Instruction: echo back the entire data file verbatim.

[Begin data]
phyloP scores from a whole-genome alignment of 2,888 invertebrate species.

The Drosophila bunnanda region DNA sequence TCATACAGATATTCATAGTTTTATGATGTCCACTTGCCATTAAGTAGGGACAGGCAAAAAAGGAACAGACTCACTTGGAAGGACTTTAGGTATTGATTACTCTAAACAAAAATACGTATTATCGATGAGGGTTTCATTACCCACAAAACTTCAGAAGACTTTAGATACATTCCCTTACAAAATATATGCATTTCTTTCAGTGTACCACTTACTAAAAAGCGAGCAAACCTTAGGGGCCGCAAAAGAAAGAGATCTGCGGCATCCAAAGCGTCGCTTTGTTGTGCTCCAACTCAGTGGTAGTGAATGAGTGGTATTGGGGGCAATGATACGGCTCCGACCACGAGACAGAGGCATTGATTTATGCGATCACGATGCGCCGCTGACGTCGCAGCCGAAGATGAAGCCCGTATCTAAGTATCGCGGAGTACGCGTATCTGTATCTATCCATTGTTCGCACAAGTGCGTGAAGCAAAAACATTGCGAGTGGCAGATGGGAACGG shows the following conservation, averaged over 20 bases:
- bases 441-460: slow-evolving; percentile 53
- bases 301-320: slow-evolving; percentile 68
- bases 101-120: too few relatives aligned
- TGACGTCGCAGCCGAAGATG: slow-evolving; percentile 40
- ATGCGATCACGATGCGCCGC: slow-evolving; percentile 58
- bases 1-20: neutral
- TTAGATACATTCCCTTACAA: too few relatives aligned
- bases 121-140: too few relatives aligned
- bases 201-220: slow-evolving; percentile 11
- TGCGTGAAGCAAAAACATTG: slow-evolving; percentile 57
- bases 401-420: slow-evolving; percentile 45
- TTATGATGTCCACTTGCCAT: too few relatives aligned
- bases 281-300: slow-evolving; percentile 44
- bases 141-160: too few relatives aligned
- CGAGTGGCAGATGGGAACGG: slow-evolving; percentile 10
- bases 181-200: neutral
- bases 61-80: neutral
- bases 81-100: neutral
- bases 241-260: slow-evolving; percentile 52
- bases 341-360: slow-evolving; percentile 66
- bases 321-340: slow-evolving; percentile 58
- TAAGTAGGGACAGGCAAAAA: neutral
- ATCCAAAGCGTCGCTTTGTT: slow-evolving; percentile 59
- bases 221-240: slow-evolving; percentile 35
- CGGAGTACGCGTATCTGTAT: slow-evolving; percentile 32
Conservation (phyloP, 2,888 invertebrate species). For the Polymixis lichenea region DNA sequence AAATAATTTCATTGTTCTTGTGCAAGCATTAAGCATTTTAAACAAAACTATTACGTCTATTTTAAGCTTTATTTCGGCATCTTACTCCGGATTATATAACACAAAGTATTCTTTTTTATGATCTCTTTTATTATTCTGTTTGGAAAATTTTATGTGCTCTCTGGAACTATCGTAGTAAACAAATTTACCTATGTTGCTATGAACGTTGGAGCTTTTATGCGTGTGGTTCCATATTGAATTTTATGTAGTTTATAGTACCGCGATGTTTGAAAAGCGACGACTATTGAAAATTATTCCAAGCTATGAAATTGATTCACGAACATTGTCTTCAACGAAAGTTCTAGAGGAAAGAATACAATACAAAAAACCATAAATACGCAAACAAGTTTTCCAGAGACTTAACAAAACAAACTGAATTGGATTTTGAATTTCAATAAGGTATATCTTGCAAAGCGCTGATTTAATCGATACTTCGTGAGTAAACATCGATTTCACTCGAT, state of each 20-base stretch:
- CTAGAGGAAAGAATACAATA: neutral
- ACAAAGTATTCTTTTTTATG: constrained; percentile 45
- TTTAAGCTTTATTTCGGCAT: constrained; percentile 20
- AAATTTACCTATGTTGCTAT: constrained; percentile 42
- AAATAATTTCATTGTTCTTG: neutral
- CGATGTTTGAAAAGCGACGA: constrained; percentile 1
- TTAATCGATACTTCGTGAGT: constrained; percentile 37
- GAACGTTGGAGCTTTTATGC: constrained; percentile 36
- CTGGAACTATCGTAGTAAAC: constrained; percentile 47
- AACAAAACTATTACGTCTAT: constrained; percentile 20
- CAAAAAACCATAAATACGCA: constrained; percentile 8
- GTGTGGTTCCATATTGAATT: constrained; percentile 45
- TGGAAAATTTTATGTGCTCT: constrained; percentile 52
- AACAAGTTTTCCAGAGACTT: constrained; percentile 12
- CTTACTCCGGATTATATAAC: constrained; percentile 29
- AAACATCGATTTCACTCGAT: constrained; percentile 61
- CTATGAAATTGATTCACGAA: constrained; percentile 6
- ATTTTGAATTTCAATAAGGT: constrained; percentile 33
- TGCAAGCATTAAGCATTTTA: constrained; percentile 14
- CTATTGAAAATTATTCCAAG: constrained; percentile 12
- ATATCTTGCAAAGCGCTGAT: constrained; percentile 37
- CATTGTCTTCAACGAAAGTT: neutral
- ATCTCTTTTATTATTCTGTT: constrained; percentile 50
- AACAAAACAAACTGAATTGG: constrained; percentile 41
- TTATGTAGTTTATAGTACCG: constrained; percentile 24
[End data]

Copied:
phyloP scores from a whole-genome alignment of 2,888 invertebrate species.

The Drosophila bunnanda region DNA sequence TCATACAGATATTCATAGTTTTATGATGTCCACTTGCCATTAAGTAGGGACAGGCAAAAAAGGAACAGACTCACTTGGAAGGACTTTAGGTATTGATTACTCTAAACAAAAATACGTATTATCGATGAGGGTTTCATTACCCACAAAACTTCAGAAGACTTTAGATACATTCCCTTACAAAATATATGCATTTCTTTCAGTGTACCACTTACTAAAAAGCGAGCAAACCTTAGGGGCCGCAAAAGAAAGAGATCTGCGGCATCCAAAGCGTCGCTTTGTTGTGCTCCAACTCAGTGGTAGTGAATGAGTGGTATTGGGGGCAATGATACGGCTCCGACCACGAGACAGAGGCATTGATTTATGCGATCACGATGCGCCGCTGACGTCGCAGCCGAAGATGAAGCCCGTATCTAAGTATCGCGGAGTACGCGTATCTGTATCTATCCATTGTTCGCACAAGTGCGTGAAGCAAAAACATTGCGAGTGGCAGATGGGAACGG shows the following conservation, averaged over 20 bases:
- bases 441-460: slow-evolving; percentile 53
- bases 301-320: slow-evolving; percentile 68
- bases 101-120: too few relatives aligned
- TGACGTCGCAGCCGAAGATG: slow-evolving; percentile 40
- ATGCGATCACGATGCGCCGC: slow-evolving; percentile 58
- bases 1-20: neutral
- TTAGATACATTCCCTTACAA: too few relatives aligned
- bases 121-140: too few relatives aligned
- bases 201-220: slow-evolving; percentile 11
- TGCGTGAAGCAAAAACATTG: slow-evolving; percentile 57
- bases 401-420: slow-evolving; percentile 45
- TTATGATGTCCACTTGCCAT: too few relatives aligned
- bases 281-300: slow-evolving; percentile 44
- bases 141-160: too few relatives aligned
- CGAGTGGCAGATGGGAACGG: slow-evolving; percentile 10
- bases 181-200: neutral
- bases 61-80: neutral
- bases 81-100: neutral
- bases 241-260: slow-evolving; percentile 52
- bases 341-360: slow-evolving; percentile 66
- bases 321-340: slow-evolving; percentile 58
- TAAGTAGGGACAGGCAAAAA: neutral
- ATCCAAAGCGTCGCTTTGTT: slow-evolving; percentile 59
- bases 221-240: slow-evolving; percentile 35
- CGGAGTACGCGTATCTGTAT: slow-evolving; percentile 32
Conservation (phyloP, 2,888 invertebrate species). For the Polymixis lichenea region DNA sequence AAATAATTTCATTGTTCTTGTGCAAGCATTAAGCATTTTAAACAAAACTATTACGTCTATTTTAAGCTTTATTTCGGCATCTTACTCCGGATTATATAACACAAAGTATTCTTTTTTATGATCTCTTTTATTATTCTGTTTGGAAAATTTTATGTGCTCTCTGGAACTATCGTAGTAAACAAATTTACCTATGTTGCTATGAACGTTGGAGCTTTTATGCGTGTGGTTCCATATTGAATTTTATGTAGTTTATAGTACCGCGATGTTTGAAAAGCGACGACTATTGAAAATTATTCCAAGCTATGAAATTGATTCACGAACATTGTCTTCAACGAAAGTTCTAGAGGAAAGAATACAATACAAAAAACCATAAATACGCAAACAAGTTTTCCAGAGACTTAACAAAACAAACTGAATTGGATTTTGAATTTCAATAAGGTATATCTTGCAAAGCGCTGATTTAATCGATACTTCGTGAGTAAACATCGATTTCACTCGAT, state of each 20-base stretch:
- CTAGAGGAAAGAATACAATA: neutral
- ACAAAGTATTCTTTTTTATG: constrained; percentile 45
- TTTAAGCTTTATTTCGGCAT: constrained; percentile 20
- AAATTTACCTATGTTGCTAT: constrained; percentile 42
- AAATAATTTCATTGTTCTTG: neutral
- CGATGTTTGAAAAGCGACGA: constrained; percentile 1
- TTAATCGATACTTCGTGAGT: constrained; percentile 37
- GAACGTTGGAGCTTTTATGC: constrained; percentile 36
- CTGGAACTATCGTAGTAAAC: constrained; percentile 47
- AACAAAACTATTACGTCTAT: constrained; percentile 20
- CAAAAAACCATAAATACGCA: constrained; percentile 8
- GTGTGGTTCCATATTGAATT: constrained; percentile 45
- TGGAAAATTTTATGTGCTCT: constrained; percentile 52
- AACAAGTTTTCCAGAGACTT: constrained; percentile 12
- CTTACTCCGGATTATATAAC: constrained; percentile 29
- AAACATCGATTTCACTCGAT: constrained; percentile 61
- CTATGAAATTGATTCACGAA: constrained; percentile 6
- ATTTTGAATTTCAATAAGGT: constrained; percentile 33
- TGCAAGCATTAAGCATTTTA: constrained; percentile 14
- CTATTGAAAATTATTCCAAG: constrained; percentile 12
- ATATCTTGCAAAGCGCTGAT: constrained; percentile 37
- CATTGTCTTCAACGAAAGTT: neutral
- ATCTCTTTTATTATTCTGTT: constrained; percentile 50
- AACAAAACAAACTGAATTGG: constrained; percentile 41
- TTATGTAGTTTATAGTACCG: constrained; percentile 24